Simon is the most spiritual of the boys on the island. He is filled with goodness and is often understood as the novel's Christ figure. He stands for conscience and morality.
Therefore, it is not surprising that he is able to communicate with the Lord of the Flies, the pig's head on a stick surrounded by buzzing flies. This pig's head symbolizes the evil that Jack has unleashed in himself and the others.
In a hallucinatory conversation Simon has with the pig's head, Simon intuits that, as the pig says, even he, Simon, has the Lord of the Flies's evil impulses residing in his soul. The Lord of the Flies says to him,
You knew, didn’t you? I'm part of you?
This is significant in making explicit an important theme of the novel: that the capacity for evil lies within the human psyche. It is not "out there" in a mythical "beast" but is part of the aggressive, atavistic, sadistic tendencies that all humans must learn to control to be part of civilization.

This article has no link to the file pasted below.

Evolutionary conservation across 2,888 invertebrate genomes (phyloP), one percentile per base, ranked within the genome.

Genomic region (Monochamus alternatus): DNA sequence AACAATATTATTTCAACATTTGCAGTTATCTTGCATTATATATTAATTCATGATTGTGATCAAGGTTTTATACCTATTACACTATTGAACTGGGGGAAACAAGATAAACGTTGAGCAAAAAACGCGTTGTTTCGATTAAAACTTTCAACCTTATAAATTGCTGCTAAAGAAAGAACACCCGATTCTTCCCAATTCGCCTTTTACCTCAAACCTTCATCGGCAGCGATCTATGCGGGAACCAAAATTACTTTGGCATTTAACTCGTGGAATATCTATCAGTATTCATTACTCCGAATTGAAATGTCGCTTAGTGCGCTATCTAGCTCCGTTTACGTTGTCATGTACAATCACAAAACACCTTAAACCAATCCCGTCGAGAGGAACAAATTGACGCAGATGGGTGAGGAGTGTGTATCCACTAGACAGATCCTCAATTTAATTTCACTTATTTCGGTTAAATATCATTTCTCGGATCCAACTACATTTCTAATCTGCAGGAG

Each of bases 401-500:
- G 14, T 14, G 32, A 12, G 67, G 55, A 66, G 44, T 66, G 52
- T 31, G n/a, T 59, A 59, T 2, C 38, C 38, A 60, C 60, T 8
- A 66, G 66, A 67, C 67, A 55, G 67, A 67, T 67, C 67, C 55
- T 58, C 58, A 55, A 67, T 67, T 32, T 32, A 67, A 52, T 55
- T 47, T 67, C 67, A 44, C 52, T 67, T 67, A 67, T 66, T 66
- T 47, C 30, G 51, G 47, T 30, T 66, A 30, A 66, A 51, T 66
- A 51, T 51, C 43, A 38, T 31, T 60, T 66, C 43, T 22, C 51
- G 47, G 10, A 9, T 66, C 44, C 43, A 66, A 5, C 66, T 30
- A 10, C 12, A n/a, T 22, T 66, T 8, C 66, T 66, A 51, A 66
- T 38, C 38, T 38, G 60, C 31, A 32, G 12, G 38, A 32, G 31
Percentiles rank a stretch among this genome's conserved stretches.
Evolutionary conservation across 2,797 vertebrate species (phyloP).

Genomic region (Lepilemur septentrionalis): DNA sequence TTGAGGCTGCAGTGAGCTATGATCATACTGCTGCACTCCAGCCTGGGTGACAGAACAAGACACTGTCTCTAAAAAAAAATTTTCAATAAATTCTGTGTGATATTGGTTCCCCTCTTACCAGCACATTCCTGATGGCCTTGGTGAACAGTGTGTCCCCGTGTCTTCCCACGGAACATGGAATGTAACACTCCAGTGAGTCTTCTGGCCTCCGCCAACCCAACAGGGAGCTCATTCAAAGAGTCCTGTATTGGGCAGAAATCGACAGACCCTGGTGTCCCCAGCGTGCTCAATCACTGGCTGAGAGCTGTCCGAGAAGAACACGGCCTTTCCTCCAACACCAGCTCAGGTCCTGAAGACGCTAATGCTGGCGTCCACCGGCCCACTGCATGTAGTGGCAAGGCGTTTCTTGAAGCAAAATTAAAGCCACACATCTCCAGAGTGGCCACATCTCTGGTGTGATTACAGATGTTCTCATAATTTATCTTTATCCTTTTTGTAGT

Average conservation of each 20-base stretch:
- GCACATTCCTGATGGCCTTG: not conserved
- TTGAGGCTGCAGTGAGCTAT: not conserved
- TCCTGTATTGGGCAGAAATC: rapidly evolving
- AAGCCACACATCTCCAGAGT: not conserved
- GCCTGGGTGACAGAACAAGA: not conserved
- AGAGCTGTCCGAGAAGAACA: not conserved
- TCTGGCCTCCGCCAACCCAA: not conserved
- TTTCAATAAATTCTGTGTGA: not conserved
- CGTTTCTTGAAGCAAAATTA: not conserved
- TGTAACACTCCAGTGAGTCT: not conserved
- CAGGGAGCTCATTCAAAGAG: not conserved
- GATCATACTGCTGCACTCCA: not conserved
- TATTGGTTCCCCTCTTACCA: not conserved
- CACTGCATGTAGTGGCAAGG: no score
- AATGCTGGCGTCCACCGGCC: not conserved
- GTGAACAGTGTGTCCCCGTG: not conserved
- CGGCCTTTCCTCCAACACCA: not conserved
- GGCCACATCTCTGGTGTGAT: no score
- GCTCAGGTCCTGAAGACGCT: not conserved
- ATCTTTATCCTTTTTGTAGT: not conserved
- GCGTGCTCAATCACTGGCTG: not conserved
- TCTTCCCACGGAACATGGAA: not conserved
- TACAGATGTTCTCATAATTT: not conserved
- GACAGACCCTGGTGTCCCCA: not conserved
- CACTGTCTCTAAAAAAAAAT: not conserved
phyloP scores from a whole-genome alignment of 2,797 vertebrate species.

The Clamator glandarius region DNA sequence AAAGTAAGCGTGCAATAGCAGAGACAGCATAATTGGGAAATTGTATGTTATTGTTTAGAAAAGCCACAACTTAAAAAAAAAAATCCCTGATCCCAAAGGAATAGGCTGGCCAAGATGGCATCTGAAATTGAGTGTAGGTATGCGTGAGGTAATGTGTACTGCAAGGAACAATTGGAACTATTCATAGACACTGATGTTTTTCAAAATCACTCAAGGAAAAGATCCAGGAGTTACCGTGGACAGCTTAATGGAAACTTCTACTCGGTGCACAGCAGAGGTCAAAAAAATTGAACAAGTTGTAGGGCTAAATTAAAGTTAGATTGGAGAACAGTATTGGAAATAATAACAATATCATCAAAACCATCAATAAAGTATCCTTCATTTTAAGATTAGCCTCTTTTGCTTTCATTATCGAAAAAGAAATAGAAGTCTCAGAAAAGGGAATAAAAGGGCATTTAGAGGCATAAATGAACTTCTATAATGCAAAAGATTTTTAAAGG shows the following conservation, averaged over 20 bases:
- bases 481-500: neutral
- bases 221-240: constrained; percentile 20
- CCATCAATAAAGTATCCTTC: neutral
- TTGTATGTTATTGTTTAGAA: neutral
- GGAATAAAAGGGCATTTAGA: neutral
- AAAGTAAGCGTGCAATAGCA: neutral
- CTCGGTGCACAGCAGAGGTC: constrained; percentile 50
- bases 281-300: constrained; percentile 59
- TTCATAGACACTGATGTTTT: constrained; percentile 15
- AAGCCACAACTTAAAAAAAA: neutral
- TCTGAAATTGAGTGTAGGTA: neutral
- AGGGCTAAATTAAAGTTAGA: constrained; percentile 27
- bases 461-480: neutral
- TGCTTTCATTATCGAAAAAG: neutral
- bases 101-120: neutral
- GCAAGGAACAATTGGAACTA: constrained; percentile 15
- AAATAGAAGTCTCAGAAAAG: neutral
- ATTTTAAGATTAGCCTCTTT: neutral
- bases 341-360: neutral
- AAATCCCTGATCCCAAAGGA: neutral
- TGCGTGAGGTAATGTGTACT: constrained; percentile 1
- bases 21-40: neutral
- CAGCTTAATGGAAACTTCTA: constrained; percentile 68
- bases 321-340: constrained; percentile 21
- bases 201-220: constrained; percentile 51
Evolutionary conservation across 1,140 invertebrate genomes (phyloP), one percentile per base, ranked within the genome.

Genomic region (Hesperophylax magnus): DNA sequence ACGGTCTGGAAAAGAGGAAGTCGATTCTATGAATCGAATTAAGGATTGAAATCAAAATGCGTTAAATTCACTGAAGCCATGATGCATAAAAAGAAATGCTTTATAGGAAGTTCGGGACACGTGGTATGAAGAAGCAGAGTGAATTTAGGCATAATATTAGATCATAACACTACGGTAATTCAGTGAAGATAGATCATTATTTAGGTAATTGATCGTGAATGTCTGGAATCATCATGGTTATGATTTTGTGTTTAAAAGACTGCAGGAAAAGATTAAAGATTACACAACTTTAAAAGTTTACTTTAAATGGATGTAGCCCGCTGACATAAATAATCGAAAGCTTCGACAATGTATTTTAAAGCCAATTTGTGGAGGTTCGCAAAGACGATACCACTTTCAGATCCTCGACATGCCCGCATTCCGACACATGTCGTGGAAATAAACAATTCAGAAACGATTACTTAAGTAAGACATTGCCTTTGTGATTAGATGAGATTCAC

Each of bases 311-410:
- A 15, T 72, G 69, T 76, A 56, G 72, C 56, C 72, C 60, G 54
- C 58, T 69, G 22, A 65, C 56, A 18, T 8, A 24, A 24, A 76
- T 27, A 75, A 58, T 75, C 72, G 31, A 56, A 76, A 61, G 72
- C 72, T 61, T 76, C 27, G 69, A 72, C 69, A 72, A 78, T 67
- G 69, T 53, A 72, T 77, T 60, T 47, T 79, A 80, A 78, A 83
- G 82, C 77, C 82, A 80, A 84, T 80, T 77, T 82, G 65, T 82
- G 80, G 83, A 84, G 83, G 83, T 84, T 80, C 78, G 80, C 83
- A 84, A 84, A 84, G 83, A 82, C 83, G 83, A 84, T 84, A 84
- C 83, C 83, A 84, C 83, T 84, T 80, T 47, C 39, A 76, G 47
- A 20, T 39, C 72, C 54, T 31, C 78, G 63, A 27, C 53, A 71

The Lord of the Flies makes clear that evil wants no part of a person like Simon. His conscience and decency only get in the way of the boys' unleashing their most atavistic impulses in order to have "fun." The head says to Simon,
You’re not wanted. Understand? We are going to have fun on this island. Understand?